Ultimate Guide to 2 Days in London

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Only have two days in London? Check out our Ultimate Guide to 2 Days in London for insider tips to maximize your time.

London is the land of royalty, history, afternoon tea, and fish and chips. It’s also my favorite city in the world. Since I first visited as a 16-year-old, I felt at home here. If we lived past lives, I was lucky enough to live one in London. Even though he grew up in Europe, my husband never visited this amazing city.

On a recent whirlwind two-day trip, I enjoyed introducing him to my London. From historical sights and everyday neighborhoods to amazing architecture and world-class museums and theater, I was excited to share why I love London with him (and you). Read on for our ultimate guide to 2 days in London.

Historical Sights in London

Many iconic sights in London are must-sees for any first-time visitor like my husband. Our first order of business was walking through the city, seeing The Tower of London, Buckingham Palace, Trafalgar Square, Parliament, Big Ben, and Westminster Abby.

I hadn’t been inside the Abby, which was recently the site of the coronation of King Charles III (and 39 before it), so we decided to visit. Inside the church that dates to 960, we marveled at the architectural genius and the over 3,000 famous Britons buried in the Abby. It’s no wonder my mom’s friend Gladys used to always talk about the ghosts she met each time she visited here.

Iconic sights of London. Photo courtesy of VisitBritain/Nicole Hines

Museums in London

With only two days in London, deciding which of its world-class museums to visit is difficult. One of the best things about the museums here is that many are free to enjoy. I decided to take him to the newly reopened National Portrait Gallery. Closed from 2020 to June 2023, this is my favorite of the city’s museums, thanks to its extensive photography collection. This time, the image that spoke to me was Nadav Kander’s 2013 photo of King Charles III. Something about the eyes gives a different perspective on the new king.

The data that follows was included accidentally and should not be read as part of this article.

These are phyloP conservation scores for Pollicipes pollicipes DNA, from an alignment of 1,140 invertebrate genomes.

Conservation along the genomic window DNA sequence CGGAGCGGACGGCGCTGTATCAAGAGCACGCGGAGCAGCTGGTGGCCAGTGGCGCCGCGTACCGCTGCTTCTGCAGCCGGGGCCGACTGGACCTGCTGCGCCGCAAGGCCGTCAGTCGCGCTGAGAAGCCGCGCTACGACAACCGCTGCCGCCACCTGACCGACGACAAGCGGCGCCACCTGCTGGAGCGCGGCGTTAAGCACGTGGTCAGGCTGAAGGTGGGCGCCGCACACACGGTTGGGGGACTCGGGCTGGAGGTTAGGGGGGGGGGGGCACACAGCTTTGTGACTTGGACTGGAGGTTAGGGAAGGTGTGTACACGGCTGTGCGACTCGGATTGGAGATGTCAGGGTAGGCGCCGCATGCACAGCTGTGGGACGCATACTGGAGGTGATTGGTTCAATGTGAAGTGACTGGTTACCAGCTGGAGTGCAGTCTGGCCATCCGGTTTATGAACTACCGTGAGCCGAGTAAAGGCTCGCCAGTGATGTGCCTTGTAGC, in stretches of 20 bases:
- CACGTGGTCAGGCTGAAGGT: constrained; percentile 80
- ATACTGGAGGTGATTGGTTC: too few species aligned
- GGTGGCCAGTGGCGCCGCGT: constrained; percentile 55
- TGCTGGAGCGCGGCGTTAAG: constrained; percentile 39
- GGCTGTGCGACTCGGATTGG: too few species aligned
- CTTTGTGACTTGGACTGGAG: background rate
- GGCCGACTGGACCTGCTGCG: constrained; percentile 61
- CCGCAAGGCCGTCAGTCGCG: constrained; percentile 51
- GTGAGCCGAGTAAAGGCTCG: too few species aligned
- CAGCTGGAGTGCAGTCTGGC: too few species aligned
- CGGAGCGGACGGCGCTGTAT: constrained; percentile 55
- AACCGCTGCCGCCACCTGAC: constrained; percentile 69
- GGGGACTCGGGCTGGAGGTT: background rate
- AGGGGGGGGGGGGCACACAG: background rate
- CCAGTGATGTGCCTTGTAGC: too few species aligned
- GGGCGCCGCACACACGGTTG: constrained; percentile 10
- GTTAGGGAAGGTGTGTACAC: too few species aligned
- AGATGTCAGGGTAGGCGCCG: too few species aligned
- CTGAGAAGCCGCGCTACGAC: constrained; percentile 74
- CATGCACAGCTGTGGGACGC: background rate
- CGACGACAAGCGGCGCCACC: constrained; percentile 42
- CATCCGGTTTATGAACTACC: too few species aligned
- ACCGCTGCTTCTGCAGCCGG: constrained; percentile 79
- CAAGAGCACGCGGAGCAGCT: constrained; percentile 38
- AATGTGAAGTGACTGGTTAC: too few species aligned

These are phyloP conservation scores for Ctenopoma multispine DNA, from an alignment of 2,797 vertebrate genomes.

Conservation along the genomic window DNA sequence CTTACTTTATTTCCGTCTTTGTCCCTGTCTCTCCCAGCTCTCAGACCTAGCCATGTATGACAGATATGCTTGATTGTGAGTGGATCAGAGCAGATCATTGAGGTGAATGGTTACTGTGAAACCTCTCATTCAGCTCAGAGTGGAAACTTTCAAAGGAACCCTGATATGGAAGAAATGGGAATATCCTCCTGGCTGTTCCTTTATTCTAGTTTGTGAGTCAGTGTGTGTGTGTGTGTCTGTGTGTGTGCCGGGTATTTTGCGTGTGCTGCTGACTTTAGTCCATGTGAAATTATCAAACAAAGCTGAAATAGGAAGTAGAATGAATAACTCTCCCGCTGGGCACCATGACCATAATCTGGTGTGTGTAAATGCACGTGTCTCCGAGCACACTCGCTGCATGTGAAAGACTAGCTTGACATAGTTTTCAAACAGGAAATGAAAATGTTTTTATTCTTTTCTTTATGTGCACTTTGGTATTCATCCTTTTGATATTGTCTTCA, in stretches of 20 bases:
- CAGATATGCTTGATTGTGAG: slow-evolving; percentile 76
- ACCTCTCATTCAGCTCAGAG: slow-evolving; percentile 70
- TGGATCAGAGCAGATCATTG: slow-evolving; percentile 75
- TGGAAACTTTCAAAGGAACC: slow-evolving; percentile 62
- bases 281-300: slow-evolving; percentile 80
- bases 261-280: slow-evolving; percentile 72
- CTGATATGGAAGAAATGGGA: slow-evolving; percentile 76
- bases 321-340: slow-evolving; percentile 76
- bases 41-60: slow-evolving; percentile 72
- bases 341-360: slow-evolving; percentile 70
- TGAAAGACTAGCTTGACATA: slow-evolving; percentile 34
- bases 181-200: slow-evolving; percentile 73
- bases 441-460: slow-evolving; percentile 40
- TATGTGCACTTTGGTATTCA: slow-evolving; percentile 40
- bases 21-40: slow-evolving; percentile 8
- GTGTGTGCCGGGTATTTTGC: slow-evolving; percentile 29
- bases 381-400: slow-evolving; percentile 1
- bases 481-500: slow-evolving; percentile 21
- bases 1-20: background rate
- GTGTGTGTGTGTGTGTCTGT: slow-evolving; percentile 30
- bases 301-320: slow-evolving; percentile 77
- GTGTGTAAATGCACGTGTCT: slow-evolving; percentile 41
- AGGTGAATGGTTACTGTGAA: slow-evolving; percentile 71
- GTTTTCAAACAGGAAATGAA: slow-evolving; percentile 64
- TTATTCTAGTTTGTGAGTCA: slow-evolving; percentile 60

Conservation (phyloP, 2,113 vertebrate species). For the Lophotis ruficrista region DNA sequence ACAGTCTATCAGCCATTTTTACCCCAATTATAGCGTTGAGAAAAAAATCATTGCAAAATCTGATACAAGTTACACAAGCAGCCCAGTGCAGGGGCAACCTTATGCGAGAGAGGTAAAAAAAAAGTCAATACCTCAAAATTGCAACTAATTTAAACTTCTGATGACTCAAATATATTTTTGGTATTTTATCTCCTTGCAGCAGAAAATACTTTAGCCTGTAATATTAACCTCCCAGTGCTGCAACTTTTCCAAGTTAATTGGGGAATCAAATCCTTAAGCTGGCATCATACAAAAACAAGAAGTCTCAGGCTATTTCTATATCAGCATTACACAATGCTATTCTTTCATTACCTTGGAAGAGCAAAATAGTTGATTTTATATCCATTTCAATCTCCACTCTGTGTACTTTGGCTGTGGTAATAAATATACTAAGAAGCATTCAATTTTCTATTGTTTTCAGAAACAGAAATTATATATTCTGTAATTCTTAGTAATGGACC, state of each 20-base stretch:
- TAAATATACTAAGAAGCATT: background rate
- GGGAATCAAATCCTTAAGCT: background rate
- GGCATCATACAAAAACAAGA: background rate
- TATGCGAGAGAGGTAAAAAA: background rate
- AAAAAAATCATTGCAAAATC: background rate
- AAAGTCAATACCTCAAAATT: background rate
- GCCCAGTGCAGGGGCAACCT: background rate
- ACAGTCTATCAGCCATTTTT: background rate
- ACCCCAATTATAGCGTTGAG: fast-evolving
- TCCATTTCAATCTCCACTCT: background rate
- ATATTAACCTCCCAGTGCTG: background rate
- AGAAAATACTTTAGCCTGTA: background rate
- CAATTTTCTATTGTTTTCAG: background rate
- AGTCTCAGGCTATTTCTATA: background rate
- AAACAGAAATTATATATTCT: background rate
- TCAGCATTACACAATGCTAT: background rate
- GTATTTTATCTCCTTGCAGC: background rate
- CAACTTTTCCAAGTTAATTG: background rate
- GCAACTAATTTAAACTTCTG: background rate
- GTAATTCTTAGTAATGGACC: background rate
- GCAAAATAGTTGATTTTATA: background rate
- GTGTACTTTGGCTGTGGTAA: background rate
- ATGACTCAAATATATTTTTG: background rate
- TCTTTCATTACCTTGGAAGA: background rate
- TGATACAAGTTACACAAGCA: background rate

Since it was also around Trafalgar Square, we decided to also see the National Gallery. This museum is for art lovers who appreciate anything from old European masters to Impressionism. With over 2,300 works in the collection, we decided to concentrate on the rooms focused on impressionists like Georges Seurat, Paul Cezanne, Claude Monet, and Vincent van Gogh.

The Bathers at AsniËres, by Georges Seurat, in the National Gallery. Photo courtesy VisitBritain/Eric Nathan

Markets in London

With over 160 markets in London, from street markets to specialty food markets, I think it’s one of the things that makes the city so vibrant. In the past, I’ve enjoyed strolling Portobello Market, Camden Lock Market, and Old Spitalfields Market, but this time, we decided to check out Borough Market, London’s oldest market, dating to 1014.

Located near London Bridge, it’s a fantastic market for foodies. Here, you can grab a snack, meal, or the ingredients to make an impressive dinner if you can access a kitchen. Walking through, we sampled a divine mushroom and truffle paella, and some Swiss cheese. As I nibbled on a pain au chocolat, I lamented the lack of anything like this in Phoenix, where I live.

A taste of London at its many markets. Photo courtesy of City of London Corporation/Antoine Buchet

Afternoon Tea in London

Afternoon tea is a must when in London, and in my mind, there’s no better place for it than at Ting on the 35th level of The Shard. Book table 22, and you’ll have the best view in the restaurant.

This tea is substantial, and even though it’s not traditional, I opt to do it as lunch rather than an afternoon snack. You’ll get a dizzying array of finger sandwiches (the truffle egg and cress is swoon-worthy), pastries, and, of course, scones with clotted cream and jam.